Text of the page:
So if you’re a reader . . .
Please know that I’m trying to help you out. I’m giving you my opinion as a reader, an editor, and a friend of authors. I have reviewer friends who won’t say negative things about the books they read. I can’t do that in good conscience. But I also know that writers are real people, too. They work hard to write the books I review, and I’d much rather help them make their stories better than tear them to bits. I try to offer helpful feedback in a positive way.

P.S. The new star system I’m rolling out at the end of this post is just for you!

And if you’re a writer . . .
Writing is hard stuff and I’m pulling for you! My reviews aren’t meant to be personal attacks, and I don’t intend to call your ability as a writer into question. I may, however, point out how I would have done things differently. Whenever I write something critical about a book, I try to do it in a way that offers some type of a solution. I don’t say I didn’t like something without giving a reason. And if I do, call me on it! I also always try to find the positives in the books I read, but keep in mind that it’s so much easier to put my finger on the things I don’t like. They stick out. Good writing, however, tends to be “invisible.”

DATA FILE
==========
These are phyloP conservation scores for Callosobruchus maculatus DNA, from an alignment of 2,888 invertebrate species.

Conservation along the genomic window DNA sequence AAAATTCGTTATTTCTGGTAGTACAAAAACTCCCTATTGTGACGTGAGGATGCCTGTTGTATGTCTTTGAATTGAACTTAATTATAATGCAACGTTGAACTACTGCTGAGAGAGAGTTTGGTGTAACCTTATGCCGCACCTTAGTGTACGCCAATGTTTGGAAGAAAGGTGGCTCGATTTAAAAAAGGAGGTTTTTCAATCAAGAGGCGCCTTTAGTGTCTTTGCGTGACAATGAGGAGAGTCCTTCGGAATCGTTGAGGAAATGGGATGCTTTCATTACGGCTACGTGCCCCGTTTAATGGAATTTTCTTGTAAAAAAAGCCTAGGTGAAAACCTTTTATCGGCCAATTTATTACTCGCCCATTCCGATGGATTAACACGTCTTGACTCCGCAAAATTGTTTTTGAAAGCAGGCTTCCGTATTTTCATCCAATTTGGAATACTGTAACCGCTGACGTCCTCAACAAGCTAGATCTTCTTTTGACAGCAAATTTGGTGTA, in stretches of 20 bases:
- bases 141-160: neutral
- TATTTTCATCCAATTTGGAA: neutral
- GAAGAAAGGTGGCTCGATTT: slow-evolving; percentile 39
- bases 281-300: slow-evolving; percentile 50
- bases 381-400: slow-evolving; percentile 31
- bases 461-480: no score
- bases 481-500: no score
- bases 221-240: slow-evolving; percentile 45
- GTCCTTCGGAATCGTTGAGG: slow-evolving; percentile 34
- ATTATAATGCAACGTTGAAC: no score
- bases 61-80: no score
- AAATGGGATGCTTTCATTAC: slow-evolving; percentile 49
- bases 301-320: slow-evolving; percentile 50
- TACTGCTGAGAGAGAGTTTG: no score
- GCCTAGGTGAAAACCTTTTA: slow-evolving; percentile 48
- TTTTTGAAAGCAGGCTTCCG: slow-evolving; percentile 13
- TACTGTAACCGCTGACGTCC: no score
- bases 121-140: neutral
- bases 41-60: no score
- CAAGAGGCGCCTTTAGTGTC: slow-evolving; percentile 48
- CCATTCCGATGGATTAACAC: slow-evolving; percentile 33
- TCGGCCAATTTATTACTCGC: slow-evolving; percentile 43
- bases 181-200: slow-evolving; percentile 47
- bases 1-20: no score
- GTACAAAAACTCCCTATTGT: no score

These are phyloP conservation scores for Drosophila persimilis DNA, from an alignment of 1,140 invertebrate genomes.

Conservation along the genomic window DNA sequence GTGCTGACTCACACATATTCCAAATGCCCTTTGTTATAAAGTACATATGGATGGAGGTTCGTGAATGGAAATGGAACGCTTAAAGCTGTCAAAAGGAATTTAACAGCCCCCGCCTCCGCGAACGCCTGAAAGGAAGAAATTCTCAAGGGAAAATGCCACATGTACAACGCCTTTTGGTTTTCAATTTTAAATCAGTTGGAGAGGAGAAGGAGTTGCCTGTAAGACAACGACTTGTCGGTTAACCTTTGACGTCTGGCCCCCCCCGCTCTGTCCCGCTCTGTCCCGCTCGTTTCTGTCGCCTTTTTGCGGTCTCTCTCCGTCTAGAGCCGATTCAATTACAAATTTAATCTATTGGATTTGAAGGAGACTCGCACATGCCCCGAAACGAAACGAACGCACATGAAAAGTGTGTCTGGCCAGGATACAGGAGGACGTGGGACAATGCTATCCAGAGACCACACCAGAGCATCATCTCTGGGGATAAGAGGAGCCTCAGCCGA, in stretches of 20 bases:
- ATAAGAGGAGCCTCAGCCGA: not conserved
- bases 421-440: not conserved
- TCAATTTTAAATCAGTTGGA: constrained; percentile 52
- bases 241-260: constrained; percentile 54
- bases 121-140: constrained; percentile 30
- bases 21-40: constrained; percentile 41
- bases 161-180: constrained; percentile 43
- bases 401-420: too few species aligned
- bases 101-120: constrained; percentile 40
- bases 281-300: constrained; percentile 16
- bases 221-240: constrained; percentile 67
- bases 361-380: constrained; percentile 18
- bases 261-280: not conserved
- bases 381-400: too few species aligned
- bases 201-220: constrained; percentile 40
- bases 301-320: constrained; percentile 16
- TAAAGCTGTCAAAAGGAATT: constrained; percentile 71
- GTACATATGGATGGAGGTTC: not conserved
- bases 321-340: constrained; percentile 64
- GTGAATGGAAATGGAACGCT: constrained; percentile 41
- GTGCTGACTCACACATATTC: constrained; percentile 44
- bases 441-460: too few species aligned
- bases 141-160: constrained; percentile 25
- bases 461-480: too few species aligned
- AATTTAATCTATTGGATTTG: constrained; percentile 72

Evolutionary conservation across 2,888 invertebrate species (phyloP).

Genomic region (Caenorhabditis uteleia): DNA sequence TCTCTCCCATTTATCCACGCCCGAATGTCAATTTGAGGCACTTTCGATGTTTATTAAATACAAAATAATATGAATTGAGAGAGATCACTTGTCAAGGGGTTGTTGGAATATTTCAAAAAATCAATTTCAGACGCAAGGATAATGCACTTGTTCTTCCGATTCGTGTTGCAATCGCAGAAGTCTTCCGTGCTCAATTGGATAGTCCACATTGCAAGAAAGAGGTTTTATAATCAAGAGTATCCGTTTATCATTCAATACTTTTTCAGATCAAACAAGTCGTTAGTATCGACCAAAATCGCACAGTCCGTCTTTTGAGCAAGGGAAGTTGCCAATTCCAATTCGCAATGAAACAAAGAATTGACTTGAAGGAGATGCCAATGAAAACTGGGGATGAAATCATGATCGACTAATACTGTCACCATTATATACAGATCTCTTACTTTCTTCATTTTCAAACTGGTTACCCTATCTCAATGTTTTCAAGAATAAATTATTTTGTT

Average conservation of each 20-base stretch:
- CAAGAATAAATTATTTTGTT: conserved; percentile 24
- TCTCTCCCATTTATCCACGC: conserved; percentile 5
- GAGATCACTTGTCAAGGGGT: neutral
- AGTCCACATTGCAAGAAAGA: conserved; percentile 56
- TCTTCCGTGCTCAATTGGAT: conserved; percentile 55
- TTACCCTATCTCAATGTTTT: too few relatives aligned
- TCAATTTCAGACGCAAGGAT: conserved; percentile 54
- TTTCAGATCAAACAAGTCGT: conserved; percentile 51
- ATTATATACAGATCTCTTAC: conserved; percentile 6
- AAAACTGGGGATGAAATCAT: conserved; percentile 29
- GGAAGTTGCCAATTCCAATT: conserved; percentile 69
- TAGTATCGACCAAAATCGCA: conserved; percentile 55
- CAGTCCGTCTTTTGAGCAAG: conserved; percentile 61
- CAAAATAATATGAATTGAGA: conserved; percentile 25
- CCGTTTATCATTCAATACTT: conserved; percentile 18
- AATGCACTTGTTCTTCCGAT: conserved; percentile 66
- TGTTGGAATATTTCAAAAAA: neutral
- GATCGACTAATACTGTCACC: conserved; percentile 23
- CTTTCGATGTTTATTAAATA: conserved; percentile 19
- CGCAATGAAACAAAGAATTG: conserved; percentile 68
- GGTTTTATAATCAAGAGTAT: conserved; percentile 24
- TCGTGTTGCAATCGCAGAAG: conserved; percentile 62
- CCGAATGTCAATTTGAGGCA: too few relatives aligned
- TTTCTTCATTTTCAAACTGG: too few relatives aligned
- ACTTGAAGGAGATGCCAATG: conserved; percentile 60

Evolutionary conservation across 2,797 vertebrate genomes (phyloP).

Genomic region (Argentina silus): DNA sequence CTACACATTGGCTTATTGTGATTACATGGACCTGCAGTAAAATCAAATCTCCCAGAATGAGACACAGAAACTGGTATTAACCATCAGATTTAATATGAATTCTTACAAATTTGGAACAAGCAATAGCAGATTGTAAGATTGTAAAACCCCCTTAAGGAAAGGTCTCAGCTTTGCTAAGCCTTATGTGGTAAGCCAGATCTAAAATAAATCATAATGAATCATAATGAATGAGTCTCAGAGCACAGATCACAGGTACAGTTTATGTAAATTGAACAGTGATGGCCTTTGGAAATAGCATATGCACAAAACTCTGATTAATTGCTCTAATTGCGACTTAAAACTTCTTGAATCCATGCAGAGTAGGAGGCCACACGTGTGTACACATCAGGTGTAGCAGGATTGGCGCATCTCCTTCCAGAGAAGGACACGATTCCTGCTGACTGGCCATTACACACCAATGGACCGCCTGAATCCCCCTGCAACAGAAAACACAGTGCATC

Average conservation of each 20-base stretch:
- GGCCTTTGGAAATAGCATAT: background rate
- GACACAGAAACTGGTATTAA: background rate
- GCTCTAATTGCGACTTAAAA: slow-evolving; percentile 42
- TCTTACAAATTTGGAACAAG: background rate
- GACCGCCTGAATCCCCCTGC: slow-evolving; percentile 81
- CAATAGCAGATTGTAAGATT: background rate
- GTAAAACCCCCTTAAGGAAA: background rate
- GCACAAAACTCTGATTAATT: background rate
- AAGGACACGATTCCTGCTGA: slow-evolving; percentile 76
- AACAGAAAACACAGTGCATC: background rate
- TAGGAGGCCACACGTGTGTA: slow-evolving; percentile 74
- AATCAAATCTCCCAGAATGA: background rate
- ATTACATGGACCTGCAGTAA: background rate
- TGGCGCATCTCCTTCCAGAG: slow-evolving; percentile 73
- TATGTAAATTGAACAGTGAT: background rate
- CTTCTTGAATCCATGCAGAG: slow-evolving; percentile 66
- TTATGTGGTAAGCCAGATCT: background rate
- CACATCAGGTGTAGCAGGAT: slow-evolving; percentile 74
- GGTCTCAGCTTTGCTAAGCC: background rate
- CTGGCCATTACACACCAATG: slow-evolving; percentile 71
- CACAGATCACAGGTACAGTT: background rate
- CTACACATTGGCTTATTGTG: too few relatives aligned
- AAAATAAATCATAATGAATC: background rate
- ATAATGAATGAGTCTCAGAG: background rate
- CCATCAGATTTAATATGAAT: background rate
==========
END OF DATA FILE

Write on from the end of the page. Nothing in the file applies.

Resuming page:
The Star System
Starting immediately, I’m going to assign a star rating to each book I read. It’s about as objective as I can get. You’ll be able to find the rating at the bottom of each book review post. Here’s the breakdown:

5 stars—I loved it and will recommend it to everyone.
4 stars—I liked it and will suggest it to those who might be interested.
3 stars—It was okay and I might recommend it to those who might be interested.
2 stars—It was okay and I probably won’t recommend it.
1 star—I didn’t like it and probably won’t recommend it.

Want to learn more about reviewing books? Check out So You Want to Review Books? and How to Write a Book Review

How to Write a Book Review

So You Want to Review Books- (1)Back in college, my writing professor would leave books in our mailboxes with notes that usually said something like “Review this book for Church Libraries.” More often than not, the books were horrible, and writing the reviews felt a lot like a writing major’s version of hazing. Especially since they didn’t have anything to do with our grades.

So I never thought I would actually seek out book reviews. Yet here I am with a blog that I started just so I could review books.

I’ve developed a basic template for writing reviews that’s based on what I learned in college, what I did when I made manuscript suggestions as an intern at Bethany House, and what works I, as a reader, want to know when I read a book review. Here are the basics: